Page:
The mission of Calabar Foundation is to have a positive impact on education and the individual lives of learners of all ages by funding technology programs, literacy programs, and capital projects at deserving schools across South Africa.
The Calabar Foundation was established by Andrew and Didi Summers in September 2006 in memory of Andrew’s parents, Rev. John and Maureen Summers. Rev. John spent twenty-five years as a missionary in Africa, the first ten years as headmaster of Hope Waddell High School in Calabar, Nigeria (where Andrew was born), and the next fifteen years in Alice, South Africa, where he founded and was first President of the Federal Seminary in 1964, an inter-denominational seminary training Anglican, Presbyterian, Methodist and Congregationalist Africans to be ministers. Rev. John and Maureen were strong proponents of equality, education, and literacy. The Calabar Foundation seeks to honour their legacy through our mission to support of educational programs on the Eastern Cape.
Since 2008, the sole objective of the Calabar Foundation has been to support struggling rural schools in the Eastern Cape of South Africa, where Rev. John spent fifteen years of his missionary life as an educator.
We started with one partner school in 2008 and now we are up to six! The goal is to eventually work with up to 15 rural schools, implementing our unique support programs at each location. We work closely with our partner organization Sifunda Kunye – which means “together in learning” in the local language of isiXhosa – to implement the programs that we support financially. We focus on three separate categories of support: 1. Technology, 2. Literacy, and 3. Special/Basic Needs, which can take the form of special programs and capital projects.
The primary focus of our support is to introduce technology into high schools and primary schools in the form of computer or tablet labs, training learners and teachers in the use of computers and the opportunities the internet offers and providing English and Math learning software on the computers to enable students to supplement their classroom studies.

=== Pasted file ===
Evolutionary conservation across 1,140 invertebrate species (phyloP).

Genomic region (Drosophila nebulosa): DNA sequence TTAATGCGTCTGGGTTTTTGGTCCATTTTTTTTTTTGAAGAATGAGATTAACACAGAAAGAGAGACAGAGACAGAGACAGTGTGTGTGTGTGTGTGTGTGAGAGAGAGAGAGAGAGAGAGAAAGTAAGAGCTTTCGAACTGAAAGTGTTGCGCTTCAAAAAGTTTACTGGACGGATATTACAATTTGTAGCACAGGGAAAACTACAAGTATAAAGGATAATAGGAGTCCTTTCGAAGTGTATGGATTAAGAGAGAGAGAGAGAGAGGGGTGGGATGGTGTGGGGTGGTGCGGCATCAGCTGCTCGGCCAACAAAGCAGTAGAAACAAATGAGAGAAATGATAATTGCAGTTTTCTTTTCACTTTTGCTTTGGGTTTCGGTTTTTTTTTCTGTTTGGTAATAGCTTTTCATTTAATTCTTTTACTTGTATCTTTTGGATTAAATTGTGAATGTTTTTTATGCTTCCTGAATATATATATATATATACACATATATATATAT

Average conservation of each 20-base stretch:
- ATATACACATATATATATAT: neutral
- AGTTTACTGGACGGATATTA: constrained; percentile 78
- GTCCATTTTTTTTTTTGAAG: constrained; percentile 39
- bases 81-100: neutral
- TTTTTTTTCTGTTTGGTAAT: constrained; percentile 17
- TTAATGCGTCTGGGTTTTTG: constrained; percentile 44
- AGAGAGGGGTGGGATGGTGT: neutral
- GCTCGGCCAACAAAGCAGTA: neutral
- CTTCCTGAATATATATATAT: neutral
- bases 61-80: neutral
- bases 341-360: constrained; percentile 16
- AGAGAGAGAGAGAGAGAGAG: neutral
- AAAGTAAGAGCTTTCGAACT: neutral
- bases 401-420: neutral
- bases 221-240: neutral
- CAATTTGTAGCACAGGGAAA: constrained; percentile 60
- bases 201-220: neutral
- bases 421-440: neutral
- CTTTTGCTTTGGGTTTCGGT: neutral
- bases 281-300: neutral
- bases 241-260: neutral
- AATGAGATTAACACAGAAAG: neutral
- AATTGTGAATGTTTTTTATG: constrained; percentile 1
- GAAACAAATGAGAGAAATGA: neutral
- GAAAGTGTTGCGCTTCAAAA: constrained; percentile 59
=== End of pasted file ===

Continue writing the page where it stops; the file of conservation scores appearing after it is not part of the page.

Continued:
Our second focus is literacy. In 2010 we began the Sifunda Kunye Literacy Project, supporting Saturday morning book clubs, writing clubs, drama, music, and dance in order to foster a love of reading and learning outside of the classroom. The literacy project is based at St. Matthew’s Secondary School in the village of Keiskammahoek and attracts over 100 learners from St. Matthew’s and the broader community, including Richard Varha Secondary School, Keiskammahoek Children’s Home, and the Nomzekelo Primary School. Earlier in 2015 we opened the Sifunda Kunye Literacy Center on St. Matthew’s campus, giving us a permanent space out of which to run all of our various activities.
A third focus is special/basic needs projects. These can take many forms and vary based on each of our partner schools’ needs. We have helped refurbish teacher’s homes, built safe walkways, improved access to clean running water, installed security fencing, improved dangerous classrooms, built libraries, instituted sports tournaments, and the list goes on. In addition to these capital projects, we also introduce and manage various activities for the students where they can develop as individuals and build personal initiative. These include supporting the President’s Award, Young Academics Club, school newsletters, school websites, leadership summits and many more programs.